Why Are My Quads Sore From Deadlifts? What You Should Know
April 20th 2019
Come find out why your quads are sore from deadlifts.
The deadlifts can be done in either one of two stances - conventional or sumo.
If your quads sore from deadlifts, then there is a high possibility that you aren't just doing it right, or are you a beginner?
Here is the secret you must know!
Quads sore from deadlifts
Quad soreness from deadlifts is not uncommon. However, be sure that you are not getting soreness because you are new to lifting or because you have bad form. While you are engaging in advanced physical exercise like deadlifting, it is essential that you lift with proper form.
So, which are the common mistakes that affect essential deadlift?
New to lifting
Novice lifters are more prone to lifting mistakes in the gym especially with a technical lift like the deadlift.
Mistakes can easily be overlooked if lifters are not focused on what they are doing.
It is easy to get into a groove at the gym and coast through the workout.
However, to truly develop a mind-body connection, athletes must be able to distinguish among, adequate, great and poor form.
If you are deadlifting like you squat, this is a big reason why you are feeling most of the burn in your quads.
The deadlift is supposed to be a posterior chain grower, even if it is a full body compound exercise.
It has the ability to change your life.
Here are some intricate details of why you may be experiencing bad form while doing deadlifts.
This could be a reason why you are feeling quad soreness.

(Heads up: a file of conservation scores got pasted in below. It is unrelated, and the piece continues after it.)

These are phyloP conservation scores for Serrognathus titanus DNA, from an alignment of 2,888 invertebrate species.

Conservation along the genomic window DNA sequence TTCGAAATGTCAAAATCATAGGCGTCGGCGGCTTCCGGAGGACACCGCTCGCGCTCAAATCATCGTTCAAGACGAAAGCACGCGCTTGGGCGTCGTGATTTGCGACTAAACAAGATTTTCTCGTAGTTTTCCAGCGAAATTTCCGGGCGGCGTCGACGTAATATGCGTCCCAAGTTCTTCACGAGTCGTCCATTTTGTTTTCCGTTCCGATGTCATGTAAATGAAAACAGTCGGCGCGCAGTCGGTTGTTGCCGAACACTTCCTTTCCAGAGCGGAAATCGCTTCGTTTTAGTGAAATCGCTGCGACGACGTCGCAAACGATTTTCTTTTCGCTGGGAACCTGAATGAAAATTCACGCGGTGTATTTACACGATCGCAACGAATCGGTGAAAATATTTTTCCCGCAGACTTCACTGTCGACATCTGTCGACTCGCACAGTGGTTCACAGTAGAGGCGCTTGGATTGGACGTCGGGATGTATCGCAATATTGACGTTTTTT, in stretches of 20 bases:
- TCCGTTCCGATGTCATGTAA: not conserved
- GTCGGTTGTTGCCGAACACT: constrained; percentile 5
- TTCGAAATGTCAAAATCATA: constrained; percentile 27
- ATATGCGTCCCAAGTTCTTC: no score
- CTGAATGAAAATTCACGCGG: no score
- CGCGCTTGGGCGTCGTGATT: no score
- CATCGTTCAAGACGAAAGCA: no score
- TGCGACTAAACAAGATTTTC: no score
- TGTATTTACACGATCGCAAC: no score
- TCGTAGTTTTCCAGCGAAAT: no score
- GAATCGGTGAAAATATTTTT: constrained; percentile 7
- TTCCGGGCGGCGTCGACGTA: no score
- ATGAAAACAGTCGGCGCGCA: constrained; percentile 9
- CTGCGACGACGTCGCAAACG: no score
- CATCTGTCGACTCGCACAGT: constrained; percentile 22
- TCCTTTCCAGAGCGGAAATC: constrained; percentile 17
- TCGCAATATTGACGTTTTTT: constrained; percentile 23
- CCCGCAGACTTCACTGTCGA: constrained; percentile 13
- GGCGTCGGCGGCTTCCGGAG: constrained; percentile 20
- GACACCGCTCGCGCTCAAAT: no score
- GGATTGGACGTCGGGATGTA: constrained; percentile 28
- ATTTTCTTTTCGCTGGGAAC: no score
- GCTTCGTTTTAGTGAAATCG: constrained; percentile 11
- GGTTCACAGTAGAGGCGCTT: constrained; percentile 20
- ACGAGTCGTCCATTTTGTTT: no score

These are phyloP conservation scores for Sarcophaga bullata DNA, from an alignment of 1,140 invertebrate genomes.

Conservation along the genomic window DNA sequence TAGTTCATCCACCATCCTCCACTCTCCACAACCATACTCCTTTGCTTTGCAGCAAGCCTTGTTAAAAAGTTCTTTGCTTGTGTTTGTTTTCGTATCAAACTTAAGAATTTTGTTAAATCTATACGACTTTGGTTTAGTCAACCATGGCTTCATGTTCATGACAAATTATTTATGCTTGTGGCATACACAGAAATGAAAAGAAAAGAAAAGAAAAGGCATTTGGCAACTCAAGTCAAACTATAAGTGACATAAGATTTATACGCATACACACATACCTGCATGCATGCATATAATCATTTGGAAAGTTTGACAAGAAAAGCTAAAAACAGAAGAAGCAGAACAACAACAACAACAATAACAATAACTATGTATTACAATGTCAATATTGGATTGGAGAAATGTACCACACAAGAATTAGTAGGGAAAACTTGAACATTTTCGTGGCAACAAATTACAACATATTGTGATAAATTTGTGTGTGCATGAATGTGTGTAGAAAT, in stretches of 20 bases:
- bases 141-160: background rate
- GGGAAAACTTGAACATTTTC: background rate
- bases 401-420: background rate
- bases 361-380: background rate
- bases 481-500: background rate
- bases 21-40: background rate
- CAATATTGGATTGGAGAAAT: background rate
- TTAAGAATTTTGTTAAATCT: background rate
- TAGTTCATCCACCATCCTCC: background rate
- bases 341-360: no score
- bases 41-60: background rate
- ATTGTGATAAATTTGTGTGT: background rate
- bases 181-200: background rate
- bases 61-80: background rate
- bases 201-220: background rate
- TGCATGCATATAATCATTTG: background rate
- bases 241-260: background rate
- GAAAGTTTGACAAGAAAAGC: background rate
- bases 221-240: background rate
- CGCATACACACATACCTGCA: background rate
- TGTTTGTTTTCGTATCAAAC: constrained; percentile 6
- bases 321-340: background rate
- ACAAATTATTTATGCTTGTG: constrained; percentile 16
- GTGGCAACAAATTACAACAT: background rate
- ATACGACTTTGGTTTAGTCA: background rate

• You Don’t Bend Your Knees Enough
Typical, a conventional deadlift needs a little knee bend, but not like that done during squatting, and enough to allow you to get to your bar.
Experienced barbell lifters agree that in case you do not bend your knees, then you are essentially doing a stiff bar deadlift.
Are you ready for that?
Normally, the deadlift is an exercise that should positively impact your physical experience.
But if you avoid standard deadlift cues, it may bring a worrying impact.
Also, bending your knees allows you to get into the right wedge with the hip below the chest as the hip will stay above the knees.
Denying yourself enough of knee bend can bring your hip too high, above the shoulders, and can assume the alignment out of the whack — which can fetch worrying impact.
That will ultimately add pressure to your lower back and may crush both the legs and the back.
It is important to note that flexibility may play an issue here if you are able to get into a great deadlift starting position.
Nevertheless, it is not bad to feel quad soreness from deadlifts.
• Also, you aim at successfully pulling up the weight.
Deadlifting involves pulling, but taking it as simple pulling will become dangerous hence putting your back at risk.
Don't take it as a mere pull;
It will raise your hip up faster than the shoulder which is worrying.
The right deadlift would have them move at the same time.
Just like it needs pulling, deadlift requires pushing too — so, concentrate on adding more force to the ground by the feet — while pushing yourself off the ground as you pull the bar back and up.
But in case your attention sinks much in pulling, you may end up missing on the tension part — which is vital and gives the back enough chances to round.
• Are you overextending at the top of the lift? Don't do it that way!